During the last few critical months of the campaign, the 20 top-performing false election stories generated 8,711,000 shares, reactions, and comments on Facebook, BuzzFeed reports, while the 20 best-performing election stories from major news websites generated 7,367,000 shares, reactions, and comments on the social media site.
“I’m troubled that Facebook is doing so little to combat fake news,” said Brendan Nyhan, a professor of political science at Dartmouth College who researches political misinformation and fact-checking. “Even if they did not swing the election, the evidence is clear that bogus stories have incredible reach on the network. Facebook should be fighting misinformation, not amplifying it.”
5. We’ve heard that everyone has a doppelganger out there. Tourists visiting a park in China are saying they’ve found the president-elect’s.
Trump’s lookalike is Little Red, a Chinese golden pheasant that lives at a safari park in Zhejiang province, reports Reuters.
Why are safari-goers saying the two look alike?
“We found that not only their hairstyles are alike, their eyes’ expressions are pretty similar,” said Gao Hongqiang, the head of the bird feeders. “The golden pheasant’s eyes’ expression is quite vigilant if you are approaching it.”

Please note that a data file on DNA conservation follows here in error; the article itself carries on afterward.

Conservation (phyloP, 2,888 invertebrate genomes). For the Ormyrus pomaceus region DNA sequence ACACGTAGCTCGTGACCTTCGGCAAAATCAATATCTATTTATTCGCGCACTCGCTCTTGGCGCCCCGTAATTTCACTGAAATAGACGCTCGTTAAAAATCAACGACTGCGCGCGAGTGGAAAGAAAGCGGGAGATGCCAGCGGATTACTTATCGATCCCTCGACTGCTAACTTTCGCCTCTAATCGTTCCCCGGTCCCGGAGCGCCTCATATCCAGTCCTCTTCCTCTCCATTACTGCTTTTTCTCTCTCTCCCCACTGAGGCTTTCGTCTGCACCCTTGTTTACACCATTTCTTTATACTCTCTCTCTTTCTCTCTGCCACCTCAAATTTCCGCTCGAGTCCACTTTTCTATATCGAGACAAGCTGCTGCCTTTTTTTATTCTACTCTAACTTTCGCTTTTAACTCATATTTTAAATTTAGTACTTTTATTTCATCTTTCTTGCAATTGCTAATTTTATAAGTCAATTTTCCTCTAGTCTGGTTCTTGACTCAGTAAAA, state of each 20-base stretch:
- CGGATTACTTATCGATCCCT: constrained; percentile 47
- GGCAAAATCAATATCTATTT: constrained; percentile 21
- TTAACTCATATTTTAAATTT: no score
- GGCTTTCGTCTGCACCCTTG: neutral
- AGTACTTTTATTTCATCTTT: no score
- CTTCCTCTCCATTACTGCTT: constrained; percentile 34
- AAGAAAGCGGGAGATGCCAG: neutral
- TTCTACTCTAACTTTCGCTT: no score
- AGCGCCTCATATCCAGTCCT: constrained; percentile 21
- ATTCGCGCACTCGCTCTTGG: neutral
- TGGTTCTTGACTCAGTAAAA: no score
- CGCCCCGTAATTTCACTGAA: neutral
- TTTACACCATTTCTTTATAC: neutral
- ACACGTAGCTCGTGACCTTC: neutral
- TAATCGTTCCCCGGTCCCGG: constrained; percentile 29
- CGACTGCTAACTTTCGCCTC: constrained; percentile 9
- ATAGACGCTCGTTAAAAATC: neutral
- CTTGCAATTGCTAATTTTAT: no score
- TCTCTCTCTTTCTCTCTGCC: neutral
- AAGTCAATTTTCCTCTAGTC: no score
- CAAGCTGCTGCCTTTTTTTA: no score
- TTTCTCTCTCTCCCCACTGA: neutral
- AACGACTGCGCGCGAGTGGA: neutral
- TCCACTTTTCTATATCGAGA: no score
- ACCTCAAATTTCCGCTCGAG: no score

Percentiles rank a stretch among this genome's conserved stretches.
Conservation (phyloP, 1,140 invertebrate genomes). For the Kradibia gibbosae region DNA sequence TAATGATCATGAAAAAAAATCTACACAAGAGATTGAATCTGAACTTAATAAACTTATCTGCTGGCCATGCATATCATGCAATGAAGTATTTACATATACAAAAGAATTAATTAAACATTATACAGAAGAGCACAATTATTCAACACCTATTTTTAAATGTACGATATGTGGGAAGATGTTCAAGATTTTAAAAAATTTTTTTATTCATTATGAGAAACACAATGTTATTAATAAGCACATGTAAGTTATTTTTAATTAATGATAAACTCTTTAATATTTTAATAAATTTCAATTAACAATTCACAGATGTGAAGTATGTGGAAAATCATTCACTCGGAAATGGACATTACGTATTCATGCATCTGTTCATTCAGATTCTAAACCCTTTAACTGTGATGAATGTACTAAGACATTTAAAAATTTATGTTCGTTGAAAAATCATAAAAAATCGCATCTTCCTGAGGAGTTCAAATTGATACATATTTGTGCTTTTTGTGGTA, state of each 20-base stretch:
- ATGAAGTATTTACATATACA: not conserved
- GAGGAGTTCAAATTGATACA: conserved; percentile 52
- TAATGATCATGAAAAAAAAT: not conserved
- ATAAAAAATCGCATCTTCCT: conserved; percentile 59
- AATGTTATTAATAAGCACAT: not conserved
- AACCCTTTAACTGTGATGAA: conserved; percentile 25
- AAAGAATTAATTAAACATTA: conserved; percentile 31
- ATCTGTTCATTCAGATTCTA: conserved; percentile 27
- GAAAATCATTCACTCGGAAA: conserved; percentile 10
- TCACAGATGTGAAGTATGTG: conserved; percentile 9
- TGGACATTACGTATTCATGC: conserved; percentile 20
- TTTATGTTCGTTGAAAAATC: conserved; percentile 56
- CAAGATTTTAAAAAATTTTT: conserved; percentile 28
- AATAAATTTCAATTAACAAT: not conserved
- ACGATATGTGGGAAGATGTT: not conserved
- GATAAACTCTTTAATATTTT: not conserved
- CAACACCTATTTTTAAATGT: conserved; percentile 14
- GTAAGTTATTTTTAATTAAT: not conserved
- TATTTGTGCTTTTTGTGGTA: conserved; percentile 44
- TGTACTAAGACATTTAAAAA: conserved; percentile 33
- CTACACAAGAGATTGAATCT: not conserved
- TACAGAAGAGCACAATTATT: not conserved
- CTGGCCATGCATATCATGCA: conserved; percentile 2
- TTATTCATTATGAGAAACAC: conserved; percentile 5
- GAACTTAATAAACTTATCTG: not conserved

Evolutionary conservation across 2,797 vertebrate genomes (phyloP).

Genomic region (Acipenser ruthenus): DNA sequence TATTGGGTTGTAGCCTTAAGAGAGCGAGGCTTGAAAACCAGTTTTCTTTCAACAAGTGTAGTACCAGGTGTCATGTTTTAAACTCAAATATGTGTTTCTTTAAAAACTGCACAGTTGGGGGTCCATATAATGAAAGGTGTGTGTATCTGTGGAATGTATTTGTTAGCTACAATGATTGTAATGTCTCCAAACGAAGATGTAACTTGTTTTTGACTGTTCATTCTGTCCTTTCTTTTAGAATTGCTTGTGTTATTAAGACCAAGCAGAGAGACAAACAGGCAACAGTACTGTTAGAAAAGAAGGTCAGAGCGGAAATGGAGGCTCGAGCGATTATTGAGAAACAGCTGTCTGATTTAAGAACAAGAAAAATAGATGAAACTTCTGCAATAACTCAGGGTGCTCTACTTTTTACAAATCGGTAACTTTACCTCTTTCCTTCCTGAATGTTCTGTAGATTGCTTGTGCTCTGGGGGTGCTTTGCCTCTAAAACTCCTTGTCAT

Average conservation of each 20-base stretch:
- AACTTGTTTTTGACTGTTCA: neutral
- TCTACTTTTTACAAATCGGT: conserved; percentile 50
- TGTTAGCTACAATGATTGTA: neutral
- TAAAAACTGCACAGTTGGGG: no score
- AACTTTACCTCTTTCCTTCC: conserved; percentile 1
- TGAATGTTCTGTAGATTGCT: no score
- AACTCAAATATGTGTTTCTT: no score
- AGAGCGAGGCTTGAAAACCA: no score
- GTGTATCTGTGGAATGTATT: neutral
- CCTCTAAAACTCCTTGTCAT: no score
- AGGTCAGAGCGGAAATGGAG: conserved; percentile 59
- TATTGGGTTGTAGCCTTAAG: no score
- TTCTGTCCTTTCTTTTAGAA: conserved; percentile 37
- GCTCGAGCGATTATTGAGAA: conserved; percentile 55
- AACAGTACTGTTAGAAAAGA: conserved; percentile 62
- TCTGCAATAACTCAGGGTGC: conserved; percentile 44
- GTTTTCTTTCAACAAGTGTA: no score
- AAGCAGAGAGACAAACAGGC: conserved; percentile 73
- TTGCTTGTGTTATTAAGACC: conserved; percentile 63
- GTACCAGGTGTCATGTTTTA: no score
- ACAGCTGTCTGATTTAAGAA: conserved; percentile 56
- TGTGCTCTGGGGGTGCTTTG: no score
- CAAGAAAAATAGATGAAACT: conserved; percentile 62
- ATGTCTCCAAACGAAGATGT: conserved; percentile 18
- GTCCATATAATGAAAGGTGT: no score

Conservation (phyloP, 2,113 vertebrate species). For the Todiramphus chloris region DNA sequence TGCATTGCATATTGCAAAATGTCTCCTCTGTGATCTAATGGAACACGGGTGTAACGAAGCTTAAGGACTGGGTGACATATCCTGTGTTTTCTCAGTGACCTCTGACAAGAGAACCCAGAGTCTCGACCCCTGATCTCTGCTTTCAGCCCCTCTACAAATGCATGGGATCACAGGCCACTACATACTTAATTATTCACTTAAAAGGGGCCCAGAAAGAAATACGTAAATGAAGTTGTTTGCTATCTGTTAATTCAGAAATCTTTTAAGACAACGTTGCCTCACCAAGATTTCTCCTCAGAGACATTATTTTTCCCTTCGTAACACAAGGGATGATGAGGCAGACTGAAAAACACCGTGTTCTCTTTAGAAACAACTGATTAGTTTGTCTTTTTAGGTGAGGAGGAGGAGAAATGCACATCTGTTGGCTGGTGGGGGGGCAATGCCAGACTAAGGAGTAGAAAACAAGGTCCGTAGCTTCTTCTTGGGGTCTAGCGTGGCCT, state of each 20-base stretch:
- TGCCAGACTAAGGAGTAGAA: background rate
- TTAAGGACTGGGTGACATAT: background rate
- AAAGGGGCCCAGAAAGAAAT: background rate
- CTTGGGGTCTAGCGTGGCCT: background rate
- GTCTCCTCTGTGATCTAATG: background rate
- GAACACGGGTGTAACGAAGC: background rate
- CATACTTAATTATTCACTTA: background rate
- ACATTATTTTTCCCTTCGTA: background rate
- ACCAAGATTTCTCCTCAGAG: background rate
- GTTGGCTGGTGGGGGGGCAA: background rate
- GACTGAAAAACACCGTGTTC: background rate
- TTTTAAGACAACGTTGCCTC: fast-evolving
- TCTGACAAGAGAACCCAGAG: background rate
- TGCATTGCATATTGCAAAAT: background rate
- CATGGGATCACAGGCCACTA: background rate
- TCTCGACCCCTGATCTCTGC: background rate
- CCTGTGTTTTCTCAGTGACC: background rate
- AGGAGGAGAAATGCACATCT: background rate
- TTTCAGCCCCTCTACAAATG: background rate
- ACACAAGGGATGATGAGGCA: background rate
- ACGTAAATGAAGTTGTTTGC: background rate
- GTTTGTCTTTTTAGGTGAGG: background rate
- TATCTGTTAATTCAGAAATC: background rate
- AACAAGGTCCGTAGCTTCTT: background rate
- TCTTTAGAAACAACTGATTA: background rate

People have been flocking to see Little Red, who became a crowd favorite, according to Reuters, after a photo of the bird went viral. A journalist had seen the similarity and posted it online.
“Indeed (I) found there are so many similarities between them,” one visitor said. “Especially the pheasant’s crest, (which) is so similar to Trump’s hairstyle, which is glittering.”
6.Everybody loves sweets, especially during the holidays, and this holiday season is another season to order your favorite treats from Em’s Treat’em Sweet, which benefits the children at the Bakersfield Homeless Center and the Alliance Against Family Violence and Sexual Assault.
Since 2011, when she was just 11, Emily Aldritt has been organizing this project, and it has grown every year since, according to a news BHC news release.
This year, Em’s Treat’em Sweet is partnering with chef Suzanne Durst and the BC Culinary Department under the leadership of Professor Leah Carter, to help handle all of your holiday orders.
Sounds like a recipe for success.
Orders are already being taken online at emstreatemsweet.com, but they must be received by Dec. 4 for deliveries Dec. 11-13.
7 You might want to skip the mall this Black Friday and head to the outdoors to get the greatest Black Friday deal around..
You can snag a free pass to one of the 116 California state parks the day after Thanksgiving, the Los Angeles Times reports.